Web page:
Internet marketing has come a long way since 1990, when the World Wide Web had its grand kick off. In the early days, companies joined traffic rings and wrote articles for each other’s websites, or paid for display ad space. It didn’t take long for directories to pop onto the scene. Yahoo! was one of the first, and was the first commercial success story. From there, search engines, forums, and pay-per-click advertising took over. Blogging took off like a rocket followed by social networking and video marketing. Today, there are a ton of viable options for the serious marketer. How should you proceed?
What is the Essence of Internet Marketing?
All marketing boils down to one thing, essentially. Who is your target audience and where do you find them?
If you own a bricks-and-mortar store where you sell sports clothing and equipment, then your target audience may consist of professional athletes, semi-professional sports enthusiasts, high school and college players and coaches, Little League players and coaches, and amateur sports players. That’s multiple demographics. Obviously, each of them can be found in different places–even online.
The key to finding your target audience, or audiences, online is to understand search and social psychology. You’ll likely find a few forums where athletes meet to discuss their interests, but you’ll also likely find a few blogs where this occurs naturally. You might even run some ads and drive traffic to your website.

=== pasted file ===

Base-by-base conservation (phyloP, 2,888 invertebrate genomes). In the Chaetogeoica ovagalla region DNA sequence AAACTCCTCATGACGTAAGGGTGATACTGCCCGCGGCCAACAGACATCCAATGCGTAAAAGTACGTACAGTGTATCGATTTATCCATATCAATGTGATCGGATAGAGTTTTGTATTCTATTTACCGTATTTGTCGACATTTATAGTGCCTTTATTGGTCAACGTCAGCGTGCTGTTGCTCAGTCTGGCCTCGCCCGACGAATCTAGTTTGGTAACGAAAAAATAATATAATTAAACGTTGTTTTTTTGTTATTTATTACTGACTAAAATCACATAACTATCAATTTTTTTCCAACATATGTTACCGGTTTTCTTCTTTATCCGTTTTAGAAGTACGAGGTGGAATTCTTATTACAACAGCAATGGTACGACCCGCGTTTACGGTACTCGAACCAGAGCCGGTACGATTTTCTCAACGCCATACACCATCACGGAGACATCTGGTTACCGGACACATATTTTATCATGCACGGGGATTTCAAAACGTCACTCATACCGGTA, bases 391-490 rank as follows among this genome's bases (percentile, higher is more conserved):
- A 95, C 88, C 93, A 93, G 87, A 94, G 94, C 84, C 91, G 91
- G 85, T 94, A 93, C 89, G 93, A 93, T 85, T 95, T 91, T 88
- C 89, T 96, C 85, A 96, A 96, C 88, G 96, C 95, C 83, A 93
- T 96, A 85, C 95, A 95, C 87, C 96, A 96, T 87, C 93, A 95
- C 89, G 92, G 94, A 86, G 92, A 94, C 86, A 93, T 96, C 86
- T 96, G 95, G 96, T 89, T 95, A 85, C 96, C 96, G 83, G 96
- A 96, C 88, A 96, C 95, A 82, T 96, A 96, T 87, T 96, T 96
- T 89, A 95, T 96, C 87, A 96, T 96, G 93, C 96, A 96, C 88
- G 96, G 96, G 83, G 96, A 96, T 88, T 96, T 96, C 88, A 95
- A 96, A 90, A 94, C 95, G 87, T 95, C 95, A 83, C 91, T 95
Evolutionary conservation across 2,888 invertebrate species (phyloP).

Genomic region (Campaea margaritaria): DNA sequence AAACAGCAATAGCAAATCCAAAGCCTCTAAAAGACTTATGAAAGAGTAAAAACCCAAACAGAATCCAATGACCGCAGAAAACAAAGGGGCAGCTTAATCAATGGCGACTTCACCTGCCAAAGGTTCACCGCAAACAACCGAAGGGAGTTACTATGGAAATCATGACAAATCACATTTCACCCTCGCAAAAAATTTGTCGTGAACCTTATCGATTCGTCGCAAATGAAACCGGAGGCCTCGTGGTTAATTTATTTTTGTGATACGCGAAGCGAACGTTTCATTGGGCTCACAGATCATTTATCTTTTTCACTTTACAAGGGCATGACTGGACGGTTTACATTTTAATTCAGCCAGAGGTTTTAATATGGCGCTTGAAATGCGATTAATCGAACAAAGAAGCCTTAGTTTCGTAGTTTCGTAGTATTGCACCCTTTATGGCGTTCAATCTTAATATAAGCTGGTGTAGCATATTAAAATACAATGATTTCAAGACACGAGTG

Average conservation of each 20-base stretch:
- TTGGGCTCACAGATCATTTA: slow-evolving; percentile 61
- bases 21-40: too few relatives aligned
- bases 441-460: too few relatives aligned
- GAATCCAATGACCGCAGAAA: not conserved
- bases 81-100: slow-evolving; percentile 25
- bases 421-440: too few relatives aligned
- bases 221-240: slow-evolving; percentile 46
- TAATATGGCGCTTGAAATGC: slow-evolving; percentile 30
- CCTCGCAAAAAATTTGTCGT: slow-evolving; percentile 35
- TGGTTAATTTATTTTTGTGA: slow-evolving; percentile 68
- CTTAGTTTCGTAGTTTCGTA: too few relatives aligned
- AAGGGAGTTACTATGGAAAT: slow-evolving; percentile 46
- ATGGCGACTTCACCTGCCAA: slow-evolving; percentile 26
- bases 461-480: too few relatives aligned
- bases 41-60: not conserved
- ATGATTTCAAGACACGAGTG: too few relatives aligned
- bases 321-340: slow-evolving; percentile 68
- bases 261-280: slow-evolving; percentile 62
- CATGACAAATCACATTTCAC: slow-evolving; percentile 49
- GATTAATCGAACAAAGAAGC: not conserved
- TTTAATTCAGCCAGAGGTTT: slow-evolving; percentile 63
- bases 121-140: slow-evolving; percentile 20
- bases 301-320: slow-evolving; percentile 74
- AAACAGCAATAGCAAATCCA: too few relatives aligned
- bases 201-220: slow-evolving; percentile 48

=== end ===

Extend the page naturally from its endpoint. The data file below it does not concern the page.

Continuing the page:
After defining your audience and identifying where they hang out, you have to make an appeal. That often involves creating content. The key to creating content that entices your target audience to visit your website and take advantage of what you have to offer is to craft content that people love to read. It can be entertaining or informative, but it has to be appealing enough that it causes members of your audience to take some desired course of action. This isn’t as easy as it sounds.
Why Channels Are Important
Marketing channels represent opportunities. You may find different members of your audience at different forums and reading different blogs. Soccer players, for instance, won’t be interested in golf blogs (unless they also play golf). Golfers won’t be interested in track & field forums. Those are separate target audiences with separate marketing channels.
Online marketing channels are just as important as offline channels. You are attempting to segment your audience into interests, and that’s important if you’re going to appeal to those interests.
Internet marketing has many faces, but there is just one goal: Drive targeted traffic to your website and convert it into money.